Previous work on the contribution of family environments to adolescent emotion dysregulation has tended to focus on broad parenting characteristics (such as warmth); however, it is possible that day-to-day variability in parenting may also relate to emotion dysregulation. The current study sought to test whether inconsistency in the quality of daily parent-youth interactions related to multiple indices of emotion dysregulation in adolescents. Two-hundred-twenty-two adolescents (ages 13-16; 53% female) participated with one parent. Adolescents completed 14-days of diary reporting on the quality of interactions with their parent (negative/neutral/positive) and their emotion dysregulation experiences for each day. Analyses reveal that, beyond the effects of average interaction quality, adolescents with greater variability in the quality of their interactions with their parent reported greater average emotion dysregulation across the days of diary recording and demonstrated greater variability in their ratings of daily emotion dysregulation. Findings were not accounted for by parental warmth or hostility, parent-reported trait-level emotion regulation, or day-level associations between study variables. In these ways, greater variability - and not merely greater negativity - during interactions between parents and adolescents was related to adolescent emotion dysregulation, suggesting that consistency in parent-adolescent relationships may be an important dimension of psychosocial risk to consider within families.
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http://dx.doi.org/10.1080/02699931.2018.1479243DOI Listing
June 2019

Parents' childhood socioeconomic circumstances are associated with their children's asthma outcomes.

J Allergy Clin Immunol 2017 Sep 13;140(3):828-835.e2. Epub 2017 Jan 13.

Department of Psychology, Institute for Policy Research, Northwestern University, Evanston, Ill.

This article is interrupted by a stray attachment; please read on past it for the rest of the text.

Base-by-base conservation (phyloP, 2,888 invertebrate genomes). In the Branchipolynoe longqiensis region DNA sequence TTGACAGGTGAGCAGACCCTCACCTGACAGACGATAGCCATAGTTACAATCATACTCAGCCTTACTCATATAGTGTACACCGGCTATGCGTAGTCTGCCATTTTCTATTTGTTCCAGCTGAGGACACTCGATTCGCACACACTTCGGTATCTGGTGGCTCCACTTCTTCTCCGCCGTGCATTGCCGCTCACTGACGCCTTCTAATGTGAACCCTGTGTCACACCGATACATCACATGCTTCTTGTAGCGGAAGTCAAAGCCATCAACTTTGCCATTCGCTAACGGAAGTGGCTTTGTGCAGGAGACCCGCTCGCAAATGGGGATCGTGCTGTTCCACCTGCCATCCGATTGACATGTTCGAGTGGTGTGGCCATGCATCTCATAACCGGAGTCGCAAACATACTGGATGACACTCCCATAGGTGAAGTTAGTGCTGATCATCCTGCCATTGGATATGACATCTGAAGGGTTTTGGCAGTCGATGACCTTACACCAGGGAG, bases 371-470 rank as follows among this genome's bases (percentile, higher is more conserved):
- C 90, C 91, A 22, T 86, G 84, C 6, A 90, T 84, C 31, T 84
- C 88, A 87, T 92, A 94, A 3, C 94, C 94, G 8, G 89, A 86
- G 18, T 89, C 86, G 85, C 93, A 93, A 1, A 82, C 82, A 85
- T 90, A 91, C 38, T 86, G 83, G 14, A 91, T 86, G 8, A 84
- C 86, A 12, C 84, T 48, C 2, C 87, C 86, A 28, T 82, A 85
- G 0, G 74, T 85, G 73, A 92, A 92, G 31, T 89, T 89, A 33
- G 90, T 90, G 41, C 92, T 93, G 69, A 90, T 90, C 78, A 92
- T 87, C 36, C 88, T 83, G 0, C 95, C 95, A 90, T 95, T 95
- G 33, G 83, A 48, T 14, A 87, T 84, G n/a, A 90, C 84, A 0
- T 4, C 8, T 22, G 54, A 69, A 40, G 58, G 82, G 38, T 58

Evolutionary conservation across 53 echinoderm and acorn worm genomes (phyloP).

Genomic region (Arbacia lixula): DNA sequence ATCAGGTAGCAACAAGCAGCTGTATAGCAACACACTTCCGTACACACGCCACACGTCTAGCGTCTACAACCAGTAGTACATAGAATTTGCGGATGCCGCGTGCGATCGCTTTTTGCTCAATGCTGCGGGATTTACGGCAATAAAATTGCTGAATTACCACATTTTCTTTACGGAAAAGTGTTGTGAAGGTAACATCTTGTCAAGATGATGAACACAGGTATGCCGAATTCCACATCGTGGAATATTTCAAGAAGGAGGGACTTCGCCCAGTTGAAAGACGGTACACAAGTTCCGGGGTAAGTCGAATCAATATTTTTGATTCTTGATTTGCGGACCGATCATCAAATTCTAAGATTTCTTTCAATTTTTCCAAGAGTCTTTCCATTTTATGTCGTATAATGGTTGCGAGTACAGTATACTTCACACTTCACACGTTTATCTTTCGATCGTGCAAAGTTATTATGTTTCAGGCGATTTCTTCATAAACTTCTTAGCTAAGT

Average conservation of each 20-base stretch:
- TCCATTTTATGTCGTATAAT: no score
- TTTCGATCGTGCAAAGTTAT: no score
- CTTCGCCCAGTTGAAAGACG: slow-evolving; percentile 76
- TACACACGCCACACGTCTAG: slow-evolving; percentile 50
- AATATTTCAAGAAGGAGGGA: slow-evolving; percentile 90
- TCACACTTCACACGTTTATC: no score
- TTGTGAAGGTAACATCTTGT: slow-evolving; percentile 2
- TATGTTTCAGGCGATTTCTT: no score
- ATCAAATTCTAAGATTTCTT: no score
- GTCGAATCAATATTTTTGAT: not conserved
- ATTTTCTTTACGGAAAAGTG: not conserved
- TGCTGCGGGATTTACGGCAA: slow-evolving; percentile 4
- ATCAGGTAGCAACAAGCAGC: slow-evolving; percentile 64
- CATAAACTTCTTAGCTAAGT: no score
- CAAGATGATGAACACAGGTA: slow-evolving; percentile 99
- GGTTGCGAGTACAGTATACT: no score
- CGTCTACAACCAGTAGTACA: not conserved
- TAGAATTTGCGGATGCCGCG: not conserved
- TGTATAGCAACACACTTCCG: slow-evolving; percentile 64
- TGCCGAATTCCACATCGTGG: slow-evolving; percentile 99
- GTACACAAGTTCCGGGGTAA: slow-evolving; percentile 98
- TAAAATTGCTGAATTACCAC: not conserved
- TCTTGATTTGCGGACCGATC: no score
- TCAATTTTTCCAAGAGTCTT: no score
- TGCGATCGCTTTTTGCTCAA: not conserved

Background: Previous literature documents associations between low socioeconomic status (SES) and poor health outcomes, including asthma. However, this literature has largely focused on the effects of current family circumstances.

Objective: We sought to test an intergenerational hypothesis, that the childhood SES that parents experience will be associated with asthma outcomes in their children, independent of effects of current family SES. Second, we aimed to test whether this association is in part due to difficulties in current parent-child relationships.

Methods: This was an observational study, whereby 150 parents were interviewed about their childhood SES and their children (physician-diagnosed asthma, ages 9-17 years) were interviewed about current family stress. Asthma control was assessed by parent report and child report (primary outcome), and blood was collected from children to measure cytokine production relevant to asthma (secondary outcomes).

Results: To the degree that parents had lower childhood SES, their offspring showed worse asthma outcomes across multiple indicators. This included lower asthma control scores (parent and child report, Ps < .05), and greater stimulated production of T2 and T1 cytokines by PBMCs (Ps < .05). These associations were independent of current family SES. Mediation analyses were consistent with a scenario wherein parents with low childhood SES had current family relationships that were more stressful, and these difficulties, in turn, related to worse asthma control and greater cytokine production in children.

Conclusions: These results suggest the potential "long reach" of low SES across generations, and the importance of expanding theories of how the social environment can affect childhood asthma to include characteristics of earlier generations.
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http://dx.doi.org/10.1016/j.jaci.2016.11.040DOI Listing
http://www.ncbi.nlm.nih.gov/pmc/articles/PMC5509526PMC
September 2017